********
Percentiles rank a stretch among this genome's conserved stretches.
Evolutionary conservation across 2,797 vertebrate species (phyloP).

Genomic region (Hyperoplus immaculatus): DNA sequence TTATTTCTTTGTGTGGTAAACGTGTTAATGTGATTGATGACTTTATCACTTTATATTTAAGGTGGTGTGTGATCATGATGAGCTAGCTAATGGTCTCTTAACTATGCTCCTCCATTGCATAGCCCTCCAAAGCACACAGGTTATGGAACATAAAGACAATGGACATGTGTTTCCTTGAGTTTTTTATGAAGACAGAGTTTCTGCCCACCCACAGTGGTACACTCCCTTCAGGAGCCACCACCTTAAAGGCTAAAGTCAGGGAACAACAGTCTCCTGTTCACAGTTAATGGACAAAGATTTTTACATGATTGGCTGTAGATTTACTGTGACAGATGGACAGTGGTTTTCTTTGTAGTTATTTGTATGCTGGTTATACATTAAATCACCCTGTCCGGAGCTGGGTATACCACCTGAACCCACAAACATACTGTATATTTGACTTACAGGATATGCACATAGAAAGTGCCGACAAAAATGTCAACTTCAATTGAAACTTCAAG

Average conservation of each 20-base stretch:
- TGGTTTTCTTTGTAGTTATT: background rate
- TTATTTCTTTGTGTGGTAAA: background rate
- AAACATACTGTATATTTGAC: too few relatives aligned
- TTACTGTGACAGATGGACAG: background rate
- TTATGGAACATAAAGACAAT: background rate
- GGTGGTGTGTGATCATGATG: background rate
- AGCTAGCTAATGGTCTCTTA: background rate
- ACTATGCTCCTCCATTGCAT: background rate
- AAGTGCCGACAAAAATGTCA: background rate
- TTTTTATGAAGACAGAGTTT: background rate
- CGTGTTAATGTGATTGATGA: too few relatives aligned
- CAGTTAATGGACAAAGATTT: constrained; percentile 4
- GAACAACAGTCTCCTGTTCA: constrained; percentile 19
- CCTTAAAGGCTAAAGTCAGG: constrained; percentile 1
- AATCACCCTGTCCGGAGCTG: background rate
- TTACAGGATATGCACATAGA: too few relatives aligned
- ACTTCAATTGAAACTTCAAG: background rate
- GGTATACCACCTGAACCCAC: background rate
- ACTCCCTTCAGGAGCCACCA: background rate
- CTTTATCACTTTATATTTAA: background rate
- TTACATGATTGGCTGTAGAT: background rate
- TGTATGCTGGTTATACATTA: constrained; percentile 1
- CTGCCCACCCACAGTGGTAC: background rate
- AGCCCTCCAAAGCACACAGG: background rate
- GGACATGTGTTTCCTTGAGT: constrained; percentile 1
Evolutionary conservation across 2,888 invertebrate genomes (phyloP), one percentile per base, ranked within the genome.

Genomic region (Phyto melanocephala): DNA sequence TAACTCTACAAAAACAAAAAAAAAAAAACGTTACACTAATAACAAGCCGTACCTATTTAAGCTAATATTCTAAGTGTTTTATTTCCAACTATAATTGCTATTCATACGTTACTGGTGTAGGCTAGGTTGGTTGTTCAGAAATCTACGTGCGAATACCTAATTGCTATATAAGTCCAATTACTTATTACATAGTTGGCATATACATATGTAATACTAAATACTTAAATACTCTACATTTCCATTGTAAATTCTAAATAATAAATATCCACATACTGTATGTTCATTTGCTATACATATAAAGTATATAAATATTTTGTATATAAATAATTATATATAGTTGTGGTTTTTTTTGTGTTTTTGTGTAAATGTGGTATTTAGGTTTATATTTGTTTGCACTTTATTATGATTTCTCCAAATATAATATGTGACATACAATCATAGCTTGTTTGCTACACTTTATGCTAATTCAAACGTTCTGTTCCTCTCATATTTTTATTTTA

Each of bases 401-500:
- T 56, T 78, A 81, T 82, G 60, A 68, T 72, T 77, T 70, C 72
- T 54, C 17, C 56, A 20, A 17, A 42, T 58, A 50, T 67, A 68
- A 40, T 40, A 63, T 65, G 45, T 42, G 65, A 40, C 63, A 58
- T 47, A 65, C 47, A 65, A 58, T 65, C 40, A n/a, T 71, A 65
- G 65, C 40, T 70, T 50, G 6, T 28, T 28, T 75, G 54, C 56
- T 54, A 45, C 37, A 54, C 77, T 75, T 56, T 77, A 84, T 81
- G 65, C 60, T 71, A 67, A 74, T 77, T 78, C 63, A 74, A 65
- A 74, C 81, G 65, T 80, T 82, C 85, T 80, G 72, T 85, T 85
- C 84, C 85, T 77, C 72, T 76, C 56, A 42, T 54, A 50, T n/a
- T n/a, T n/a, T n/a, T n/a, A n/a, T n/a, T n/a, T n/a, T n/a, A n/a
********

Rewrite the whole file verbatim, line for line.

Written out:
Percentiles rank a stretch among this genome's conserved stretches.
Evolutionary conservation across 2,797 vertebrate species (phyloP).

Genomic region (Hyperoplus immaculatus): DNA sequence TTATTTCTTTGTGTGGTAAACGTGTTAATGTGATTGATGACTTTATCACTTTATATTTAAGGTGGTGTGTGATCATGATGAGCTAGCTAATGGTCTCTTAACTATGCTCCTCCATTGCATAGCCCTCCAAAGCACACAGGTTATGGAACATAAAGACAATGGACATGTGTTTCCTTGAGTTTTTTATGAAGACAGAGTTTCTGCCCACCCACAGTGGTACACTCCCTTCAGGAGCCACCACCTTAAAGGCTAAAGTCAGGGAACAACAGTCTCCTGTTCACAGTTAATGGACAAAGATTTTTACATGATTGGCTGTAGATTTACTGTGACAGATGGACAGTGGTTTTCTTTGTAGTTATTTGTATGCTGGTTATACATTAAATCACCCTGTCCGGAGCTGGGTATACCACCTGAACCCACAAACATACTGTATATTTGACTTACAGGATATGCACATAGAAAGTGCCGACAAAAATGTCAACTTCAATTGAAACTTCAAG

Average conservation of each 20-base stretch:
- TGGTTTTCTTTGTAGTTATT: background rate
- TTATTTCTTTGTGTGGTAAA: background rate
- AAACATACTGTATATTTGAC: too few relatives aligned
- TTACTGTGACAGATGGACAG: background rate
- TTATGGAACATAAAGACAAT: background rate
- GGTGGTGTGTGATCATGATG: background rate
- AGCTAGCTAATGGTCTCTTA: background rate
- ACTATGCTCCTCCATTGCAT: background rate
- AAGTGCCGACAAAAATGTCA: background rate
- TTTTTATGAAGACAGAGTTT: background rate
- CGTGTTAATGTGATTGATGA: too few relatives aligned
- CAGTTAATGGACAAAGATTT: constrained; percentile 4
- GAACAACAGTCTCCTGTTCA: constrained; percentile 19
- CCTTAAAGGCTAAAGTCAGG: constrained; percentile 1
- AATCACCCTGTCCGGAGCTG: background rate
- TTACAGGATATGCACATAGA: too few relatives aligned
- ACTTCAATTGAAACTTCAAG: background rate
- GGTATACCACCTGAACCCAC: background rate
- ACTCCCTTCAGGAGCCACCA: background rate
- CTTTATCACTTTATATTTAA: background rate
- TTACATGATTGGCTGTAGAT: background rate
- TGTATGCTGGTTATACATTA: constrained; percentile 1
- CTGCCCACCCACAGTGGTAC: background rate
- AGCCCTCCAAAGCACACAGG: background rate
- GGACATGTGTTTCCTTGAGT: constrained; percentile 1
Evolutionary conservation across 2,888 invertebrate genomes (phyloP), one percentile per base, ranked within the genome.

Genomic region (Phyto melanocephala): DNA sequence TAACTCTACAAAAACAAAAAAAAAAAAACGTTACACTAATAACAAGCCGTACCTATTTAAGCTAATATTCTAAGTGTTTTATTTCCAACTATAATTGCTATTCATACGTTACTGGTGTAGGCTAGGTTGGTTGTTCAGAAATCTACGTGCGAATACCTAATTGCTATATAAGTCCAATTACTTATTACATAGTTGGCATATACATATGTAATACTAAATACTTAAATACTCTACATTTCCATTGTAAATTCTAAATAATAAATATCCACATACTGTATGTTCATTTGCTATACATATAAAGTATATAAATATTTTGTATATAAATAATTATATATAGTTGTGGTTTTTTTTGTGTTTTTGTGTAAATGTGGTATTTAGGTTTATATTTGTTTGCACTTTATTATGATTTCTCCAAATATAATATGTGACATACAATCATAGCTTGTTTGCTACACTTTATGCTAATTCAAACGTTCTGTTCCTCTCATATTTTTATTTTA

Each of bases 401-500:
- T 56, T 78, A 81, T 82, G 60, A 68, T 72, T 77, T 70, C 72
- T 54, C 17, C 56, A 20, A 17, A 42, T 58, A 50, T 67, A 68
- A 40, T 40, A 63, T 65, G 45, T 42, G 65, A 40, C 63, A 58
- T 47, A 65, C 47, A 65, A 58, T 65, C 40, A n/a, T 71, A 65
- G 65, C 40, T 70, T 50, G 6, T 28, T 28, T 75, G 54, C 56
- T 54, A 45, C 37, A 54, C 77, T 75, T 56, T 77, A 84, T 81
- G 65, C 60, T 71, A 67, A 74, T 77, T 78, C 63, A 74, A 65
- A 74, C 81, G 65, T 80, T 82, C 85, T 80, G 72, T 85, T 85
- C 84, C 85, T 77, C 72, T 76, C 56, A 42, T 54, A 50, T n/a
- T n/a, T n/a, T n/a, T n/a, A n/a, T n/a, T n/a, T n/a, T n/a, A n/a